The extraordinary VC group of 11 medals awarded to Vice-Admiral Gordon Campbell for First World War heroics fighting a U-boat sold for a £700,000 hammer price (£840,000 with premium).
And two more VC sales are about to take place also in London: at Spink on December 5 and Dix Noonan Webb (DNW)on December 6.
Campbell’s group of 11 medals overall was consigned by a charity, The Fellowship of St John (UK) Trust Association, an Anglican charity working in education and mission, and proceeds wil aid its work.
He earned the VC as a captain of Q-ship Q-5, HMS Farnborough. On February 17, 1917, he allowed the ship to be torpedoed by German submarine U83. Having then drawn in the submarine through the ruse of a ‘panic party’ as she slowly sank, after half an hour the guns of Q-5 finally opened fire at close quarters and sank the enemy vessel in what may be regarded as a supreme test of naval discipline.
Campbell later subsequently declined the potential award of a bar to his VC (following nomination by his fellow officers) while captain of HMS Pargust, having successfully deployed the same tactics and sunk UC29 on June 7, 1917. His medal group also included the DSO with two bars.
The VC was bought by Baron Lorne Thyssen-Bornemisza, whose maternal great-grandfather was Sir Edward Tapsell-Campbell, brother of Gordon Campbell). He is offering the medals for display in a UK museum, where he hopes “as many people as possible will have the opportunity to learn about Gordon and his incredible story”.
(See the upcoming Militaria section in ATG No 2321 for the full story behind the Campbell medals.)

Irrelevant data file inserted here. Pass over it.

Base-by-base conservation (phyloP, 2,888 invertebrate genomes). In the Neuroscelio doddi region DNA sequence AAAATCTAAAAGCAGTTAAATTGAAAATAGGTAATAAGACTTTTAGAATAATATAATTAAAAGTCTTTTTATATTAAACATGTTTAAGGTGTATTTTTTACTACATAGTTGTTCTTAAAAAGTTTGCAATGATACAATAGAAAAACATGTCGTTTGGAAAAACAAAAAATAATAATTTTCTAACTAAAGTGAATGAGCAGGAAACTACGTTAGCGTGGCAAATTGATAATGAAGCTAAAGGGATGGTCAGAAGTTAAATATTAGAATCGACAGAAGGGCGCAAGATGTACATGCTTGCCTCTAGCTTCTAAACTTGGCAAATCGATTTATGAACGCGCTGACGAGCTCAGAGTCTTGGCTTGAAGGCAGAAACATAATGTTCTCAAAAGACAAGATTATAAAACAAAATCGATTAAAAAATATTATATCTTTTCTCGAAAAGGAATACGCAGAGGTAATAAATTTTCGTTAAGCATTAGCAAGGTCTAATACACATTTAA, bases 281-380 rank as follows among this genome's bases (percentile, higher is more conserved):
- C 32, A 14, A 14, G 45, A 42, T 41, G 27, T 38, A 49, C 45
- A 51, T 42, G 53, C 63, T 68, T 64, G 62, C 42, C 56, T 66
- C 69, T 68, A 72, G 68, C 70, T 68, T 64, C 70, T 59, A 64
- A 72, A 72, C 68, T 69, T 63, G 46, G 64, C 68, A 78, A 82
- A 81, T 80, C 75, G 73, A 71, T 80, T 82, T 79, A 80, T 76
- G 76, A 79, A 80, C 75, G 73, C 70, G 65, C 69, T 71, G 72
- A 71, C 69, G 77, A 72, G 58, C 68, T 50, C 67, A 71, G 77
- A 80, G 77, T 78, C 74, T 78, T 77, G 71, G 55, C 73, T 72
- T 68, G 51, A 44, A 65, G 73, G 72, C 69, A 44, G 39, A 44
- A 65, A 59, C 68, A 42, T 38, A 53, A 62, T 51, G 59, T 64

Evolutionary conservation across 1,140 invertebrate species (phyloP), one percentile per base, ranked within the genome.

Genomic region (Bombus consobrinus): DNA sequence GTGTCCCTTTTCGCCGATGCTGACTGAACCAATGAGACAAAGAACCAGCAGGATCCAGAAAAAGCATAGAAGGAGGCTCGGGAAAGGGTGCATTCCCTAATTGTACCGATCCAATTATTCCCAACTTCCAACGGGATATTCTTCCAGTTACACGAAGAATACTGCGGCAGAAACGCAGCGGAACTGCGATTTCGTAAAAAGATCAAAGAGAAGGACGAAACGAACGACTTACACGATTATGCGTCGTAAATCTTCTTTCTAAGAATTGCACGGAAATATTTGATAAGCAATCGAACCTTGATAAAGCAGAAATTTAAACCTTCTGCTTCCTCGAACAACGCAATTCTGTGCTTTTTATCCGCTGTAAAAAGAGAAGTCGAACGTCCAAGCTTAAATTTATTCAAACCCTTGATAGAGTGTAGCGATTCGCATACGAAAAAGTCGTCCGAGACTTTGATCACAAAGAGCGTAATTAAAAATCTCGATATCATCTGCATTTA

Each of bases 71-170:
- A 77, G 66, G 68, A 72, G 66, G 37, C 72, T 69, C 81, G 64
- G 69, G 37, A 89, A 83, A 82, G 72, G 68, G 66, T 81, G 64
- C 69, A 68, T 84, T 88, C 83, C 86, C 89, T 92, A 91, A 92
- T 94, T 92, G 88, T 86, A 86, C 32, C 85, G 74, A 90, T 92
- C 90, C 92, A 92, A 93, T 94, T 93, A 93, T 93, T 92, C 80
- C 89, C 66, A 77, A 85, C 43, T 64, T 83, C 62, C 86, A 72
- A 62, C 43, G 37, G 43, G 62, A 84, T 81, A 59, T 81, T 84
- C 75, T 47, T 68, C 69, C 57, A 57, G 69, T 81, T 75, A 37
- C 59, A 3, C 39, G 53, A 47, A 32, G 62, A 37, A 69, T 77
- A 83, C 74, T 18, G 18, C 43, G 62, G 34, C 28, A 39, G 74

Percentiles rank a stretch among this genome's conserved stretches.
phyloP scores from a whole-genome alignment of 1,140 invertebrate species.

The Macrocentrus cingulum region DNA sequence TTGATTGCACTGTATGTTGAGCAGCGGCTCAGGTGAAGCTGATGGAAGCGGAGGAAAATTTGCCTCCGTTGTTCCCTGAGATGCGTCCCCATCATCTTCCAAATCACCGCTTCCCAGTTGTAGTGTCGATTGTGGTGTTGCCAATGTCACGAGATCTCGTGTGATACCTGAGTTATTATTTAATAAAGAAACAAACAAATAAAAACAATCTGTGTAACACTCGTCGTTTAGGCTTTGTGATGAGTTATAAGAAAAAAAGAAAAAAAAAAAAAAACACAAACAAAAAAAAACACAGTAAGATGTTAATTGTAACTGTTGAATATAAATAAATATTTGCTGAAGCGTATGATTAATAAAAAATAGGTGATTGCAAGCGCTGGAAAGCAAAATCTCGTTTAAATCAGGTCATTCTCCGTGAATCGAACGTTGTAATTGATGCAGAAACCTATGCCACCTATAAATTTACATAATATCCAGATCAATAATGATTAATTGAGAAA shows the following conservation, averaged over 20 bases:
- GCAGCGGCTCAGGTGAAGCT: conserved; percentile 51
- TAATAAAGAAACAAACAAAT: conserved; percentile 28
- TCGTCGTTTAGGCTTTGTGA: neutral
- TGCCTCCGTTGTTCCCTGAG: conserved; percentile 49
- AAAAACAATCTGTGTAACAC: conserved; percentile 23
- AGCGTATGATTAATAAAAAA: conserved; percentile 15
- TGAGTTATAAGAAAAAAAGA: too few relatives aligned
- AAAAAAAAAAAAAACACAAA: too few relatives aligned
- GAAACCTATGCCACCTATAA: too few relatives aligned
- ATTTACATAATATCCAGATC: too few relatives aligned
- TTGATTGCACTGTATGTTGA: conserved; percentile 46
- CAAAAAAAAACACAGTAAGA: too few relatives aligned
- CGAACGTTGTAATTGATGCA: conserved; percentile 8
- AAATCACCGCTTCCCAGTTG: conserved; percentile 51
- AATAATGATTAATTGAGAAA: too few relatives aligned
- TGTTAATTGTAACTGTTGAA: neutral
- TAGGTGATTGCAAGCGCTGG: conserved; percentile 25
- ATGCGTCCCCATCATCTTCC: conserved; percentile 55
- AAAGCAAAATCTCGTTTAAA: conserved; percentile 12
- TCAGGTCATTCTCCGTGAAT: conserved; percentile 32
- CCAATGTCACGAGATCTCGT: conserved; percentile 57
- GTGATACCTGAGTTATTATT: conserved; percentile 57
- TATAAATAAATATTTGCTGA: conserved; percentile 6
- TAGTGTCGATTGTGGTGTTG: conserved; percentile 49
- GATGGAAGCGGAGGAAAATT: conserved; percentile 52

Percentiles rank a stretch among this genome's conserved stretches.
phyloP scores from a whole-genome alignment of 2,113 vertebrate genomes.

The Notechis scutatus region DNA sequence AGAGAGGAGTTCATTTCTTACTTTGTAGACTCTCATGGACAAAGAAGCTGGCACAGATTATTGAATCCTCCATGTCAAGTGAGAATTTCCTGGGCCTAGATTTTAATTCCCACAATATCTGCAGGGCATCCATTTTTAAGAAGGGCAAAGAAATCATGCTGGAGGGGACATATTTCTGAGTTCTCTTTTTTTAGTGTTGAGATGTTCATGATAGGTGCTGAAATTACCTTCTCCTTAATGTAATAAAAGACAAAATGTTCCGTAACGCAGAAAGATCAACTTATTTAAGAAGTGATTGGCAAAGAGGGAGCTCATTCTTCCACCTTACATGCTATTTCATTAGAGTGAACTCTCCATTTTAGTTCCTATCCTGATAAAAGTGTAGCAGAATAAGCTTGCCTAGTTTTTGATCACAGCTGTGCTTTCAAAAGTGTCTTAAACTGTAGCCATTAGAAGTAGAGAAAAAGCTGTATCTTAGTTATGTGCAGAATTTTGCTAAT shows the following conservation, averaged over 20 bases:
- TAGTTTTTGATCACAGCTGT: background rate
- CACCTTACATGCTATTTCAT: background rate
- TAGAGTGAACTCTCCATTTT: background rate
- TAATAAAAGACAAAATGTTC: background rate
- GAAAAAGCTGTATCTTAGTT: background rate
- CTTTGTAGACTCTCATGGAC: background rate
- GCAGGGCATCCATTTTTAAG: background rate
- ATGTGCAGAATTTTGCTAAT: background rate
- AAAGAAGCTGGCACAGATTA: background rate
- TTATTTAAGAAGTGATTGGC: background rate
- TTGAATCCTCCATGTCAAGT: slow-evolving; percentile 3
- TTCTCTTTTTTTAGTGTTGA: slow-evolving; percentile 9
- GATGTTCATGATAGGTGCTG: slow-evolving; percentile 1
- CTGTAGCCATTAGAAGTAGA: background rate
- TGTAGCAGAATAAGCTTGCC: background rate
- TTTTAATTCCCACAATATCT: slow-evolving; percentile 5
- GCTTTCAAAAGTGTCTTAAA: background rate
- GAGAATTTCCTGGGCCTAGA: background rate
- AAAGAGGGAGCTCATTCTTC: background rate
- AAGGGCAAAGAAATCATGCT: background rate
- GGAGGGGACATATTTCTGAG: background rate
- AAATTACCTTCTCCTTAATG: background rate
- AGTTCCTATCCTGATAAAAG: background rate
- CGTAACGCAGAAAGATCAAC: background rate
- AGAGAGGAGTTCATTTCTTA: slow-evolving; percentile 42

The previous UK auction record for a VC was also set at Morton & Eden, in July 2014: that of Lt John Duncan Grant in 1905 for the British campaign in Tibet, which made £340,000 hammer (£408,000 with premium). It was bought by Lord Ashcroft and the full group is now on view in the Lord Ashcroft Gallery at the Imperial War Museum London.
The previous world auction record for a VC at auction was achieved in Australia in July 2011, when a VC sold for the then equivalent of £678,000 (Aus$1,002,000 hammer).
Another First World War VC medal group coming up for auction a century after they were earned is estimated at £150,000-180,000 on December 5 at Spink.
Corporal Colin Barron charged machine guns during one of the most devastating campaigns of the conflict - Passchendaele (the Third Battle of Ypres) - on November 6, 1917.
The group was purchased some 30 years ago from the family of the recipient and has remained with the same private collector in Canada since.
It is the first VC to be offered by Spink in five years (the previous example was a single Indian Mutiny period award sold at £70,000).
A day after the Spink sale, on December 6, fellow London auction house DNW is offering the VC medal group of a man described by the saleroom as “one of the great heartthrobs of the Victorian age – a man so handsome that genteel ladies flushed pink and fluttered their fans furiously and so brave that his soldiers would follow him without hesitation into the most terrible battles”.
The VC and other honours earned by Sir Henry Tombs (always known as Harry) is estimated at £200,000-250,000.
“In Victorian Britain Sir Harry was what we call today an A-List celebrity,” says Pierce Noonan, a partner in DNW. “He was nicknamed ‘Cupid’ by ladies because of his good looks and even the great military commander Lord Roberts described him as ‘unusually handsome’. But he was equally famed for his bravery, winning the VC for saving a comrade from certain death and being mentioned in despatches for every campaign in which he fought. His premature death sent the nation into mourning.”
Sir Harry – at that time a Major - won his VC for saving the life of Second Lieutenant JamesHills during the Indian Mutiny in 1857. The two officers were serving in the Bengal Horse Artillery during the siege of Delhi when mounted mutineers launched a surprise attack.
Hills charged the enemy single-handed and, after killing and wounding several opponents, was knocked from his horse and had his sword wrenched from his hand. One of the mutineers was about to kill Hills when Sir Harry rushed in and shot his assailant dead. A second man then attacked and wounded Hills and once again Sir Harry intervened, running the attacker through with his sword.
His honours and awards are being sold by the family.